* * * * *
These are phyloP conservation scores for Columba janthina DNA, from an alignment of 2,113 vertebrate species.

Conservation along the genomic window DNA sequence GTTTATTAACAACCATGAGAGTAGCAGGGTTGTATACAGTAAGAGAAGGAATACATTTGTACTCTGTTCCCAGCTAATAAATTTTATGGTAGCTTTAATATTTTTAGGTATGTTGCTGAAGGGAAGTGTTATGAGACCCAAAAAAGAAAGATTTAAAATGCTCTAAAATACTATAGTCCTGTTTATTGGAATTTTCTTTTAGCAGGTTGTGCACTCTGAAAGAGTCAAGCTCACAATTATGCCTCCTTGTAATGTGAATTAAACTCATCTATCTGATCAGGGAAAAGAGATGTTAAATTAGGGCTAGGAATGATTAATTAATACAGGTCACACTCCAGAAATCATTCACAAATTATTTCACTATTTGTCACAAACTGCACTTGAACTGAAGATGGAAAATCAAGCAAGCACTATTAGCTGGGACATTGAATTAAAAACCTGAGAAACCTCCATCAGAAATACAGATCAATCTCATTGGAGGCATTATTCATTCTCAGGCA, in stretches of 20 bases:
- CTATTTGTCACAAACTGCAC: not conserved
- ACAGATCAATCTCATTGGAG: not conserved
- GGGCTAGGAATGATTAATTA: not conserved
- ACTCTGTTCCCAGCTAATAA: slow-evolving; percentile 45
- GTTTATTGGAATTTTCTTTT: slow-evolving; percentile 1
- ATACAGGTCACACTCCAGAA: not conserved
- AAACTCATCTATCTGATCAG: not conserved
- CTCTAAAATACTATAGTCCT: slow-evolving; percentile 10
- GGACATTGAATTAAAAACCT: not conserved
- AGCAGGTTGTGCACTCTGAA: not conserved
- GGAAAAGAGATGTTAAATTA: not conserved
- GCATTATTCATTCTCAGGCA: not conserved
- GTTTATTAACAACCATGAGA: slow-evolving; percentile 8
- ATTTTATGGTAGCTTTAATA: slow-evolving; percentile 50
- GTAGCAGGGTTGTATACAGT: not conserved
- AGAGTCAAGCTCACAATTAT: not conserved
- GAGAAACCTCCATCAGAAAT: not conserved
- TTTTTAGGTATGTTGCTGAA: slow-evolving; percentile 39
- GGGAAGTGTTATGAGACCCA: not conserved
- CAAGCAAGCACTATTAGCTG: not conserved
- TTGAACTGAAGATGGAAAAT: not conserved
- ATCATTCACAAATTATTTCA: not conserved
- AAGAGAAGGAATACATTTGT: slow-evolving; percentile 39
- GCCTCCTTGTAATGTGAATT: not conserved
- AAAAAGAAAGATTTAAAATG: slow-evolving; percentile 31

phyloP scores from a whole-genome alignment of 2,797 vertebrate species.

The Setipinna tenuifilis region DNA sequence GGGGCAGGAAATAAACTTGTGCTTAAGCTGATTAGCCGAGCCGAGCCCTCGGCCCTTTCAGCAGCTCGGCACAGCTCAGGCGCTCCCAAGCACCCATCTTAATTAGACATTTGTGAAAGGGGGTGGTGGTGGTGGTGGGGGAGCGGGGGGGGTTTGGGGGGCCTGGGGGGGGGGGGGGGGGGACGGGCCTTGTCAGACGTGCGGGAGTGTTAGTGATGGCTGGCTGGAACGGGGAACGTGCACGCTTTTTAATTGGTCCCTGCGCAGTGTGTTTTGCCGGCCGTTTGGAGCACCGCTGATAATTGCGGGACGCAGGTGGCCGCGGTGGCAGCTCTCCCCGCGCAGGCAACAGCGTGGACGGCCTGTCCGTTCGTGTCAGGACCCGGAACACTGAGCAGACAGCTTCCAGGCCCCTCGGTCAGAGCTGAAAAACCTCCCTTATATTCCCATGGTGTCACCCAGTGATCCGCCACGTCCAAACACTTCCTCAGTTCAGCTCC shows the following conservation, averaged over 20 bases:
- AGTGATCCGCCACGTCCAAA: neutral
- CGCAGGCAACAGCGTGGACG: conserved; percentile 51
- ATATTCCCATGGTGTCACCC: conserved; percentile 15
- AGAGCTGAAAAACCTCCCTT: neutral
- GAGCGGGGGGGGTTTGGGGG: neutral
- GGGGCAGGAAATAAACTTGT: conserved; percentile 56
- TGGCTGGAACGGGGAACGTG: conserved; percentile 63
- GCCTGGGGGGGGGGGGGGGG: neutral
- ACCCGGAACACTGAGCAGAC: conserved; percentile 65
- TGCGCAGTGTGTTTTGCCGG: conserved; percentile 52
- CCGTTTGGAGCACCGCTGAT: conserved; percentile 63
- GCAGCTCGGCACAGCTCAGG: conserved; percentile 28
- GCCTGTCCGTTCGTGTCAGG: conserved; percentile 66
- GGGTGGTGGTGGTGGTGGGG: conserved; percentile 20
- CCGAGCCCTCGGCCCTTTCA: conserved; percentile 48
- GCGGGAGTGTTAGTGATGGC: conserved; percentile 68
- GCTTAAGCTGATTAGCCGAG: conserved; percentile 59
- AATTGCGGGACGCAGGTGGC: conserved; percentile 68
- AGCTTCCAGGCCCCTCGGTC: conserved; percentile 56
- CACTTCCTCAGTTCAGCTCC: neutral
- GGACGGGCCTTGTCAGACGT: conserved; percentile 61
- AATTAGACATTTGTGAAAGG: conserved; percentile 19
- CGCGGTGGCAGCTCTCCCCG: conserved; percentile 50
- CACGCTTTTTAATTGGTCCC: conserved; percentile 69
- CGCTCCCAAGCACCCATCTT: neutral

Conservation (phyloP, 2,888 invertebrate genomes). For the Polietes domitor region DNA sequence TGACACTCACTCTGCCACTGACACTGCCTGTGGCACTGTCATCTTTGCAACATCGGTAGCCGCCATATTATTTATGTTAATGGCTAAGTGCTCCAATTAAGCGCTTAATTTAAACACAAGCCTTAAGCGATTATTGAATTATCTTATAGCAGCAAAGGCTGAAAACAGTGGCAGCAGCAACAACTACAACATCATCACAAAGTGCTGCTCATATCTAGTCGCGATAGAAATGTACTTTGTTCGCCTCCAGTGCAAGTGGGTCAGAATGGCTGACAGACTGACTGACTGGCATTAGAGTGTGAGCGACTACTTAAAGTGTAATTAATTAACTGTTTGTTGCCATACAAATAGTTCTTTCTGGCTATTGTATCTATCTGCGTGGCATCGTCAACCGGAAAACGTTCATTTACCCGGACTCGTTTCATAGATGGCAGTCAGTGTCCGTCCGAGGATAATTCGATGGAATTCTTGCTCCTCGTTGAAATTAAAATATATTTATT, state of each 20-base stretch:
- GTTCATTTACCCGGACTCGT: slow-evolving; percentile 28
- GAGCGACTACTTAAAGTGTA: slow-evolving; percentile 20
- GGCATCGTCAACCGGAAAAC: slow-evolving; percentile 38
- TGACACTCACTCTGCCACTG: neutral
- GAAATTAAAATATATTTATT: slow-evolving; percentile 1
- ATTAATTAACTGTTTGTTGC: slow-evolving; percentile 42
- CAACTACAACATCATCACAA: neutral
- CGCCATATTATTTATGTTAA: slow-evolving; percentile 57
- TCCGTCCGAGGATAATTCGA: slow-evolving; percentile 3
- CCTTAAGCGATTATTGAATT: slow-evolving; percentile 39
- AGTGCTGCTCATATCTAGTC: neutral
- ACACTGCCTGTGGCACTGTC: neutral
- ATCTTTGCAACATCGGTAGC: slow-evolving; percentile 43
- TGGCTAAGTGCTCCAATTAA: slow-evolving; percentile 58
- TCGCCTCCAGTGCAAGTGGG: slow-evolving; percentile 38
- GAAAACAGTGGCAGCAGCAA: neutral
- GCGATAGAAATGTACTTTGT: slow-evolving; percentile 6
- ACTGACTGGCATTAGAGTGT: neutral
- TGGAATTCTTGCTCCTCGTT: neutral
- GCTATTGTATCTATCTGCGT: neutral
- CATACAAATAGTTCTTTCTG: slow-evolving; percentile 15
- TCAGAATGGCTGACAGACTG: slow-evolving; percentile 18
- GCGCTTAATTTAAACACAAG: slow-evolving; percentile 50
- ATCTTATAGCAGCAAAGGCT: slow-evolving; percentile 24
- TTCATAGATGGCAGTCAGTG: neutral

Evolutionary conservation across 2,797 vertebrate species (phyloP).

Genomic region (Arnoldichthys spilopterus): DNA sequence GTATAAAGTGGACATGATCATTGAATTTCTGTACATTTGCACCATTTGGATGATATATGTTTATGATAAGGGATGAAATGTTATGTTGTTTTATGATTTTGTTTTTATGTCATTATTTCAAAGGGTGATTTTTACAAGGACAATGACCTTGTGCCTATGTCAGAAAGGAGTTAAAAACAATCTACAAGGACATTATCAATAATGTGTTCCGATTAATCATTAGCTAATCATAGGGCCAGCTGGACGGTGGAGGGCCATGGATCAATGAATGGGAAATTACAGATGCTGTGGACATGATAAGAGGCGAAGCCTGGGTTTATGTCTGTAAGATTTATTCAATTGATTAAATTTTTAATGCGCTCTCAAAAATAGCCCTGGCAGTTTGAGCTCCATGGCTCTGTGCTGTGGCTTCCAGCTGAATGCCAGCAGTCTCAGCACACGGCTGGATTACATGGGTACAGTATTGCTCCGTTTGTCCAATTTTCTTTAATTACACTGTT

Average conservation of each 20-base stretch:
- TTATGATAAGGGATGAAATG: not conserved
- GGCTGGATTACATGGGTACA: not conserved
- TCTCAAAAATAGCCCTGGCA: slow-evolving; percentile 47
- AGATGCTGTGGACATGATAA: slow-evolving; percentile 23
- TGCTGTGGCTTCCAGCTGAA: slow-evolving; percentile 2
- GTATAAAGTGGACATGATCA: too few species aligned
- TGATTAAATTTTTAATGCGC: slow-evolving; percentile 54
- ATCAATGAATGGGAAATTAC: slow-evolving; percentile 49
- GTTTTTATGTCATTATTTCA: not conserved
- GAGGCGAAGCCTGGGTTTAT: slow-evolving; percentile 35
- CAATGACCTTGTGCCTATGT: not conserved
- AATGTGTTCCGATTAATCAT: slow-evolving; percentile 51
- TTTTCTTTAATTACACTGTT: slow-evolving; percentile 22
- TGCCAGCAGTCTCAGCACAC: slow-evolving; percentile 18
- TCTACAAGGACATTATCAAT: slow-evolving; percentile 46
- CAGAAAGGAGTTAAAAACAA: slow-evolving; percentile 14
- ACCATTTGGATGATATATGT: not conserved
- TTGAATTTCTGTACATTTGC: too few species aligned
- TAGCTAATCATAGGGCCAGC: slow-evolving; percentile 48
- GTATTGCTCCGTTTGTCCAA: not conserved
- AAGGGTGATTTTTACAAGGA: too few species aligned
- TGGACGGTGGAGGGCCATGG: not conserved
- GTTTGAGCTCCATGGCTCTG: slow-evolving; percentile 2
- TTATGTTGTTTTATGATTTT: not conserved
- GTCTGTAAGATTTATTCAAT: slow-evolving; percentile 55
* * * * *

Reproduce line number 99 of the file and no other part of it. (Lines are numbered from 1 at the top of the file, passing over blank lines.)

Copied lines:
- CAGAAAGGAGTTAAAAACAA: slow-evolving; percentile 14